Force Majeure Clause
There are many reasons why you or your company should consider adding a contingency clause or provision in you contracts. These provisions can be easily overlooked before entering into a binding agreement. However, it should garner more importance since it can be used as a type of "escape clause" for your formal agreements. A contingency clause is a contract condition that requires a specific event or action to take place for the contract to be considered valid. If the events or actions do not satisfy the contingency clause, the parties will be released from the contract's obligations.
A non-compete agreement aids businesses in protecting sensitive information. A well written non-compete agreement can protect a business' interests in many scenarios. This information can range between a wide variety of business aspects which include strategies, financial info, specialized training, clientele - you name it. These types of agreements are important for any business that employs people who are subject to sensitive information. We've discussed the most recent changes to Nevada non-compete agreements in a previous blog (Is Your Nevada Non-Compete Agreement Still Valid?) and today we'll go into more detail as to what you would want in a non-compete agreement as a business owner.
There are many ways to help your business's bottom line. One of the fastest ways to achieve this goal, if done correctly, is through mergers and acquisitions. You've probably heard of the term before, and have a general understanding of what happens to companies when this occurs, but what exactly happens when a company merges with another or is acquired? The answer to that depends on the goals of the businesses involved. In this blog, we'll cover the options you have to consider as it relates to structuring your business entity for a merger or acquisition.
Nondisparagement clauses have gained popularity due to the many outlets consumers have available to leave reviews about businesses. The internet has made it much easier for customers and consumers to voice their opinions about businesses, both positive and negative. As much as these reviews have helped the everyday consumer's purchase decisions, it's also mired and hurt the bottom line for many businesses - large or small. So, what is a nondisparagement clause? It is language inserted in a contract or agreement that attempts to prevent the receiver of a good or service from posting negative reviews about the seller or service provider. They are also known as a "gag clause." If you are considering adding this clause into your contract or terms of service, you might want to consider seeking legal counsel before doing so.
The Tax Equity and Fiscal Responsibility Act (TEFRA) once governed the auditing process for LLCs that are taxed as partnerships. Previously, the IRS could not hold the LLC responsible for federal income tax deficiencies, only the members of the LLC were liable. TEFRA has since been repealed and effective January 1, 2018 the Bipartisan Budget Act of 2015 governs the auditing procedures. This adjustment allows the IRS to collect underpaid taxes directly from the LLC if the LLC is taxed as a partnership rather than a C-corp or S-corp. This important change will require companies to update their operating agreements.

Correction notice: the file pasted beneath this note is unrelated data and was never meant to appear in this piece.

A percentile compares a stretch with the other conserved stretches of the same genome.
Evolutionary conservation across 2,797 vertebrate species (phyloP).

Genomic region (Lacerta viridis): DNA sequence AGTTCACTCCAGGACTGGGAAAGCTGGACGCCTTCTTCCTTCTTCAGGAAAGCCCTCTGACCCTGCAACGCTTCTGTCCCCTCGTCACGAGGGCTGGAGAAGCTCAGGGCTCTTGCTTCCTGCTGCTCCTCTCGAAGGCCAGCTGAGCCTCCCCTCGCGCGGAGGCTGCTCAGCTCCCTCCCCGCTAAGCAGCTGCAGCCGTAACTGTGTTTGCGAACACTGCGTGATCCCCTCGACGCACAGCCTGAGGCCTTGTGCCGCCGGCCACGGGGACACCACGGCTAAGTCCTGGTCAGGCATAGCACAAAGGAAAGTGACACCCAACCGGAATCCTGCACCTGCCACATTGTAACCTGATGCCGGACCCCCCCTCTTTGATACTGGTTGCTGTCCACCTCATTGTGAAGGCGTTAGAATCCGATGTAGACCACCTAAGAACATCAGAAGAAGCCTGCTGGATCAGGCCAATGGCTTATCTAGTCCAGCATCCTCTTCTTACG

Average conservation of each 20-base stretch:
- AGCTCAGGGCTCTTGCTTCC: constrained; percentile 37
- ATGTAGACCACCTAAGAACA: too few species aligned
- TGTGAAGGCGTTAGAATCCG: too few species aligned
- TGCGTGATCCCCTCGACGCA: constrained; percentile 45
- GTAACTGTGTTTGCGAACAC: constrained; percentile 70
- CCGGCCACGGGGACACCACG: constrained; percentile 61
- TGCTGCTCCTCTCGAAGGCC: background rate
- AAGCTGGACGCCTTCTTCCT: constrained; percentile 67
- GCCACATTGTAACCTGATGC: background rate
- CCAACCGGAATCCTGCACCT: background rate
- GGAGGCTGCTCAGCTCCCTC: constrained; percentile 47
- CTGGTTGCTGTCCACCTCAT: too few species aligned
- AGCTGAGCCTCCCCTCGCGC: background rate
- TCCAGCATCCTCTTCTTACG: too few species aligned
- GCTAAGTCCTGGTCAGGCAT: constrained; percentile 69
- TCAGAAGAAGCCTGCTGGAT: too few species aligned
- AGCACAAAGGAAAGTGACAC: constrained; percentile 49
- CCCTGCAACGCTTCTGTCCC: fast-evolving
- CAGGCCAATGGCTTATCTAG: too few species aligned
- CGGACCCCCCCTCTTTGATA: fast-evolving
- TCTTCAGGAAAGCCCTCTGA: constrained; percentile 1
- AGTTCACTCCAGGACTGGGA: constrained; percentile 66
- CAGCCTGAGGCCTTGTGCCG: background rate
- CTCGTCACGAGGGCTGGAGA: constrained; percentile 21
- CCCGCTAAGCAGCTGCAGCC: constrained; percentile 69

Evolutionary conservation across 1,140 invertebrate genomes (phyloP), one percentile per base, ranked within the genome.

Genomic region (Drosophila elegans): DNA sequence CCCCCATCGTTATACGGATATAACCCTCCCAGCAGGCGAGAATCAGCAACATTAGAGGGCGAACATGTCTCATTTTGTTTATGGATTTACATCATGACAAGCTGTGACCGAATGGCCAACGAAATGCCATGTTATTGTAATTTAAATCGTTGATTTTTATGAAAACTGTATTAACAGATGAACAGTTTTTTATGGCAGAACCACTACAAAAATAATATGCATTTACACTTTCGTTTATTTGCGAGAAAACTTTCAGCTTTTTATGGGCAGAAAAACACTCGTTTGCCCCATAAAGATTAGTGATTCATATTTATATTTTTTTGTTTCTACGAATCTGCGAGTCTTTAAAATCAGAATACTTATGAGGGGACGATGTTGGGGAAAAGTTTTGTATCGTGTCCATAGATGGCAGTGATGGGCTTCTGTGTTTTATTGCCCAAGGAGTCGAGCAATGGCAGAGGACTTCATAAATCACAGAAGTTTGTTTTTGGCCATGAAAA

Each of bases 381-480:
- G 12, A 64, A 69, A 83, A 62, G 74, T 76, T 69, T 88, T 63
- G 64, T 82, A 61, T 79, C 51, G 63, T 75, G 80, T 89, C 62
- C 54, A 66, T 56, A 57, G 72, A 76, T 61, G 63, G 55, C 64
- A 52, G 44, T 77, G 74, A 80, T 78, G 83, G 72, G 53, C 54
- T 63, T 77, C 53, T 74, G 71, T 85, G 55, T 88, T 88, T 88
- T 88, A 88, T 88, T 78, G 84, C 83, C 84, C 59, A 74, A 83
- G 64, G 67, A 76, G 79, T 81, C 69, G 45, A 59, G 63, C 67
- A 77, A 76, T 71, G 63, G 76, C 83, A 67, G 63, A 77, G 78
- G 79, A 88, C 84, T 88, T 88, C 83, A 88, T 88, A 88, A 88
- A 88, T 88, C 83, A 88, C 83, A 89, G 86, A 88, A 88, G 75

There are many reasons to invest in a start-up. Small-business investments have been one of the more popular ways individuals and families begin their journey to financial independence. The right investment, in the right company, at the right time can be very lucrative. That being said, there is a possibility of losing your entire investment without ever seeing a profit. Working with an investment broker is one way to go about the investment, but there are many investments that happen privately. Most small-business investment opportunities come from friends, family, colleagues, or by word-of-mouth. If you ever find yourself with an opportunity to invest in a business, we would suggest you tread carefully. Here are some things to remember when preparing to invest in a start-up company.
More than half of all new restaurants fail within the first year, and the statistics for other types of business aren't much higher. When you come up with a new business idea, you might spend years researching your idea and comparing other businesses before looking at funding or applying for loans. The most successful business owners plan for the unexpected problems that can pop up in the future.
If you're a small business owner, you've most-likely considered entering a partnership at one point or another. From an outsider's perspective, joining a partnership can seem like a great use of resources, capital, and energy. However, most partnerships don't pan out the way partners would hope because many business partners enter a partnership for all of the wrong reasons. Some of these reasons include not having enough connections, shortage of financing, lack of skill set, or simply not wanting to operate alone. That being said, there are many variables that may come into play and derail a partnership as the business picks up.
Every business owner has signed an agreement at one point or another. In a perfect world, these agreements would always be executed as they're agreed upon. However, everyone knows that contracts are breached and agreements aren't honored all the time. These disputes and incongruities can lead to more trouble, headaches, and lawsuits more often than not. One thing is certain, when these issues arise, all parties are faced with potentially higher fees and costs than they initially anticipated. As a business owner, it's imperative to find a way to mitigate the cost of these issues when they do arise. So, how is this done?